Efforts to predict corneal ectasia risk secondary to keratoconus or refractive surgery will be greatly facilitated if the measures of corneal biomechanical properties are made available in vivo to improve current diagnoses based on structural (i.e., topographic and tomographic) evaluations alone. For example, mechanical weaknesses (overall or regional) identified in patients? corneas (with or without topographical abnormalities) could alert physicians to closely monitor the condition and potentially initiate interventions to arrest ectatic progression. Clinically, the ability to acquire spatially resolved biomechanical information is still lacking. Many approaches have been proposed, but they often rely on an external force to deform the cornea in order to induce a mechanical response. In addition, most methods do not explicitly address the influence of the intraocular pressure (IOP) on the measured properties. In this project, we aim to build an ultrasound elastographic technique, termed as the ocular pulse elastography (OPE), to characterize the cornea?s response to the cyclic variation of IOP at each cardiac cycle, i.e., the ocular pulse. The baseline IOP and ocular pulse amplitude, which are all measurable in vivo, will be used in combination with the biomechanical measures from OPE to derive the intrinsic tissue biomechanical properties that are independent of the IOP parameters. Our preliminary studies have demonstrated that the OPE technique, based on high frequency ultrasound radiofrequency data analysis, can provide a strain resolution of 0.05% and better, making it possible to reliably measure small in vivo strains induced by an ocular pulse of a few mmHg. In the proposed research, we will (1) validate the OPE technique for mechanical characterization of the cornea; (2) evaluate the sensitivity of OPE in detecting clinically relevant corneal stiffening; (3) define the distribution and variance of OPE-derived corneal stiffness parameters in normal human subjects and their age-associated changes; and (4) test the prediction that corneal biomechanical properties are altered in keratoconus and develop OPE-based biomechanical indices for keratoconus. The first two aims will investigate the relationship between OPE measures and those from traditional mechanical testing, as well as the effects of physiological variables and sensitivity, to build our knowledge of OPE in human eyes under controlled experimental conditions (i.e., in donor eyes) and provide optimal parametric settings and framework for acquiring and interpreting in vivo data. The last two aims of the proposed research will bring the knowledge and technique from the bench to the bedside to acquire in vivo data from normal corneas and those with keratoconus, as the first step of establishing OPE?s clinical use and identifying new, sensitive biomechanical metrics for ectasia risks. The proposed research will address the need for in vivo volumetric biomechanical evaluation of the cornea, leading to a clinical tool for identifying and monitoring biomechanical instability or weakening to aid the diagnosis and treatment of ectatic disease. More broadly, the proposed research will impact the field of ocular biomechanics, by generating in vivo techniques and data to better understand how biomechanics are involved in the health and disease of the eye.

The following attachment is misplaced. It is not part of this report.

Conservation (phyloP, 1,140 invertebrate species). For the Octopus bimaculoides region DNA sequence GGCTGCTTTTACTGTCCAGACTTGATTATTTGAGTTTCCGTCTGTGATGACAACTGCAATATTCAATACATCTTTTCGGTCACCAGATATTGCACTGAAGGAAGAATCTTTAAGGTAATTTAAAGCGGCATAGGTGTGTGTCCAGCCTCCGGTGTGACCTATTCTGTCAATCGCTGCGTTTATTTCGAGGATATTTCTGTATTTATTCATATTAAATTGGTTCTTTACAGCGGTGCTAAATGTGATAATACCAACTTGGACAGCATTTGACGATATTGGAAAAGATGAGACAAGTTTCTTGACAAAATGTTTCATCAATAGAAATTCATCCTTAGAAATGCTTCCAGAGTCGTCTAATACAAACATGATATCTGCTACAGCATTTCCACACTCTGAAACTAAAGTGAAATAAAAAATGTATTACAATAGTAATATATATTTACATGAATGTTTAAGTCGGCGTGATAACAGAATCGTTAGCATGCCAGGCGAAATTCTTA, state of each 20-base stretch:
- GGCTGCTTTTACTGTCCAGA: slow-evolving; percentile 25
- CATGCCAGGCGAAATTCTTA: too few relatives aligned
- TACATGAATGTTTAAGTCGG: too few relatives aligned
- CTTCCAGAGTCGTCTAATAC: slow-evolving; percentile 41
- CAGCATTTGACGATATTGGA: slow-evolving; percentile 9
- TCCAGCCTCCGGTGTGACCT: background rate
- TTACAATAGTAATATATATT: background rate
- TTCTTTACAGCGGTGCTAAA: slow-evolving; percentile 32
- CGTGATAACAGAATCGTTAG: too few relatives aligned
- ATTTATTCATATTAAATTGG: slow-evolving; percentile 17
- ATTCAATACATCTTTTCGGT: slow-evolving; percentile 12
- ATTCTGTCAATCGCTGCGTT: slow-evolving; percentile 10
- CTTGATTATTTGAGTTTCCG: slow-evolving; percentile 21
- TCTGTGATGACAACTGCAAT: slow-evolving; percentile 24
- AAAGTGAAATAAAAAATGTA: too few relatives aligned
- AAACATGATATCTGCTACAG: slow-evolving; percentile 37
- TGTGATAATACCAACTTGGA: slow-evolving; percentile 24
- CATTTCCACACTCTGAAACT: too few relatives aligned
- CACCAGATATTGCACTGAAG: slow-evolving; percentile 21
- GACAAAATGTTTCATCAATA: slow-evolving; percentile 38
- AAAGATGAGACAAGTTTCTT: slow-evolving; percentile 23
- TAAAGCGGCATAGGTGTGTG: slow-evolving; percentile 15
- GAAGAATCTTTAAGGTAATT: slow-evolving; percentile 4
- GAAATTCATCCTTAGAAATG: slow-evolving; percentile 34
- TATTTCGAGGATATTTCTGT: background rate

The proposed research will test and establish an innovative technique for detailed, quantitative evaluation of the cornea?s biomechanical responses and properties, which will offer a new clinical tool to acquire the functional properties of the cornea. This technique will help diagnose debilitating eye diseases such as corneal ectasia at an early stage, and provide a non-invasive, safe tool to guide therapy and monitor treatment response.
|Pavlatos, Elias; Chen, Hong; Clayson, Keyton et al. (2018) Imaging Corneal Biomechanical Responses to Ocular Pulse Using High-Frequency Ultrasound. IEEE Trans Med Imaging 37:663-670|
|Clayson, Keyton; Pavlatos, Elias; Ma, Yanhui et al. (2017) 3D Characterization of corneal deformation using ultrasound speckle tracking. J Innov Opt Health Sci 10:|